2.4. CBD Induces Autophagy and Apoptosis in Pediatric Brain Cancer Cells Potentially via MAPK or mTOR Signaling

The mechanisms by which THC and CBD act in pediatric brain cancer cells were further investigated by the analysis of intracellular signaling pathways via immunoblot. In adult glioblastoma cell lines and other cancer cell lines, the activity of phytocannabinoids has been shown to be mediated in part by the modulation of MAPK and/or AKT pathway activity [40,41]. The medulloblastoma cell lines D283, D425, and PER547 were incubated with DMSO, THC, or CBD, and protein lysates were harvested after 48 h. Immunoblotting was employed to detect changes in protein phosphorylation indicative of MAPK and AKT/mTOR signaling. Phosphorylation of ERK1/2 was reduced in the presence of CBD in D283 medulloblastoma cells (Figure 4), although due to experimental variability, this was not statistically significantly different to controls (Figure S2). In contrast, a significant increase in ERK1/2 phosphorylation was observed in a second medulloblastoma cell line (D425), while THC or CBD had no influence on ERK1/2 activity in a third cell line (PER547) (Figure 4 and Figure S2).
AKT phosphorylation in all medulloblastoma cells was low; therefore, phosphorylation of the AKT target PRAS40 [42] was used as a surrogate marker of AKT activity. No effects of THC or CBD on PRAS40 phosphorylation were observed in any of the medulloblastoma cell lines. In contrast, when we investigated further downstream in the pathway, differences in S6 and 4EBP1 phosphorylation were observed. S6 phosphorylation was consistently reduced by THC in two out of the three cell lines tested (Figure 4), although the reduction did not achieve statistical significance (Figure S2). CBD significantly reduced S6 and 4EBP1 phosphorylation in D283 medulloblastoma cells, but this was not observed in the other two cell lines. These data indicate that THC and CBD appear to inhibit both MAPK and AKT pathways in certain circumstances; however, the results are subtle, and intraexperimental variability was observed, suggesting that these effects are mild in medulloblastoma cells.
These modest results suggest that cannabinoids may be acting via additional intracellular mechanisms to reduce the viability of pediatric brain cancer cells. Cannabinoids have been shown to induce cancer cell death via the induction of autophagy [27,29,43]. Lysates from cells treated with THC or CBD for 24 h were investigated for the induction of LC3A/B-II as an indicator of autophagy. A small but statistically significant increase in LC3-II levels was observed following cannabinoid exposure in two out of three medulloblastoma cell lines, and this correlated with an increase in PARP cleavage (Figure 4B and Figure S2). Altogether, immunoblotting has revealed that THC and CBD can induce a small but significant amount of autophagy in medulloblastoma and ependymoma cells, possibly through the inhibition of MAPK and AKT signaling pathways, leading to the induction of apoptosis.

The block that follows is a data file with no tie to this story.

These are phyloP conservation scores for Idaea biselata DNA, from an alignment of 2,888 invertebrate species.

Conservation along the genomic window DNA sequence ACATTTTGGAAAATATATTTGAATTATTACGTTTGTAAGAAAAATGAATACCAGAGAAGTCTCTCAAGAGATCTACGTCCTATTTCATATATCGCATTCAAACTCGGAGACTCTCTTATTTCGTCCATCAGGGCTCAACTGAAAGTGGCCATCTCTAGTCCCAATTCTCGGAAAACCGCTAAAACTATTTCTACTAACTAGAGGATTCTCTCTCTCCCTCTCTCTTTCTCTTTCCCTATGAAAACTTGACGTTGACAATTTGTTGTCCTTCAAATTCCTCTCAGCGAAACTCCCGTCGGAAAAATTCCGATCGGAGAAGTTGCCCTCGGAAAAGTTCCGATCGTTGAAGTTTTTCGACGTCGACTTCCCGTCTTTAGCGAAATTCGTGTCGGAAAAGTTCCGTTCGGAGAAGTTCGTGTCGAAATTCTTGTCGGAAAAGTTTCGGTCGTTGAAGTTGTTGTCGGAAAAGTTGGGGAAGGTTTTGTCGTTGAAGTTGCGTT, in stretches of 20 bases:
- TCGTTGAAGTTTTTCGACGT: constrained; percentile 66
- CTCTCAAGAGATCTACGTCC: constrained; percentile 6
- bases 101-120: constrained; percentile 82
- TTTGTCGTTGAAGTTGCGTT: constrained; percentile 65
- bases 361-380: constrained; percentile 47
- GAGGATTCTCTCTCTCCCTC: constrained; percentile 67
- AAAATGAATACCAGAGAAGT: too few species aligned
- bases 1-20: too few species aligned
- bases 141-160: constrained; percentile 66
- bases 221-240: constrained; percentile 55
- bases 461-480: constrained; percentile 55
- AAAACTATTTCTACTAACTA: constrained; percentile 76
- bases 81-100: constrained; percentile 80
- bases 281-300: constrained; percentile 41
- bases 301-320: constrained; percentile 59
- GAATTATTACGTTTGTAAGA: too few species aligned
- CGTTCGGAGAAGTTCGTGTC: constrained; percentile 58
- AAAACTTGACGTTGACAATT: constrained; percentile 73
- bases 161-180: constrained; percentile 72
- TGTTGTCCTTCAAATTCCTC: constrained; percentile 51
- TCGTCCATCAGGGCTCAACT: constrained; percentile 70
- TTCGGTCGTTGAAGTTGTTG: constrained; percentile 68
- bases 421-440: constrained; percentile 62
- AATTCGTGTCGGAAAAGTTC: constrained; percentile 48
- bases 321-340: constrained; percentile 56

2.5. THC, CBD, or the Combination of Both Does not Impact Survival of Mice with Pediatric Brain Cancer

Several studies have shown that the effects of THC and CBD on cancer cells are enhanced when both cannabinoids are administered concurrently [24]. Drug interaction assays using two medulloblastoma and two ependymoma cell lines were performed to investigate if THC and CBD synergized to induce cytotoxicity in vitro. In these experiments, increasing concentrations of each drug are applied to cells as single agents or in combination. Mathematical models are then applied to determine if the observed experimental effect of using both drugs together is greater or less than what would be predicted based on the effects of each drug alone. Following drug exposure, cell viability was measured, and results were analyzed using the Loewe Additivity model [44] with Combenefit software [45]. In medulloblastoma cells, a significant synergistic interaction was observed in D283 cells, and mild but significant synergy was observed in PER547 cells, albeit with some antagonism detected at lower concentrations (Figure 5A). Mild synergy between THC and CBD was also observed in both ependymoma cell lines (Figure 5A).
To validate these results in vivo, mice were intracranially implanted with D283 medulloblastoma cells. Following tumor establishment, mice were treated as shown in Figure 5B for five consecutive weeks and euthanized upon the development of tumor-related morbidity. Median survival for mice treated with vehicle (Mygliol 812) was 30 days following the initiation of treatment. Mice treated with THC, CBD, or the combination of THC and CBD had median survival of 23, 25, and 21 days, respectively (Figure 5C). There were no statistically significant differences between any group. The medulloblastoma cells had been modified using retrovirus to express luciferase. Therefore, to confirm that tumor growth rates were not impacted by treatment, bioluminescence (photons per second per centimeter squared per steradian, abbreviated as p/s) was measured weekly as a surrogate measure of tumor growth. No difference in tumor burden across the treatment groups was observed (Figure 5C). The effects of THC or THC:CBD combination therapy were investigated in a second xenograft model of medulloblastoma induced by the orthotopic implantation of D425 medulloblastoma cells. Consistent with the D283 model, no change in survival was observed with THC or THC:CBD combination therapy (Figure S3).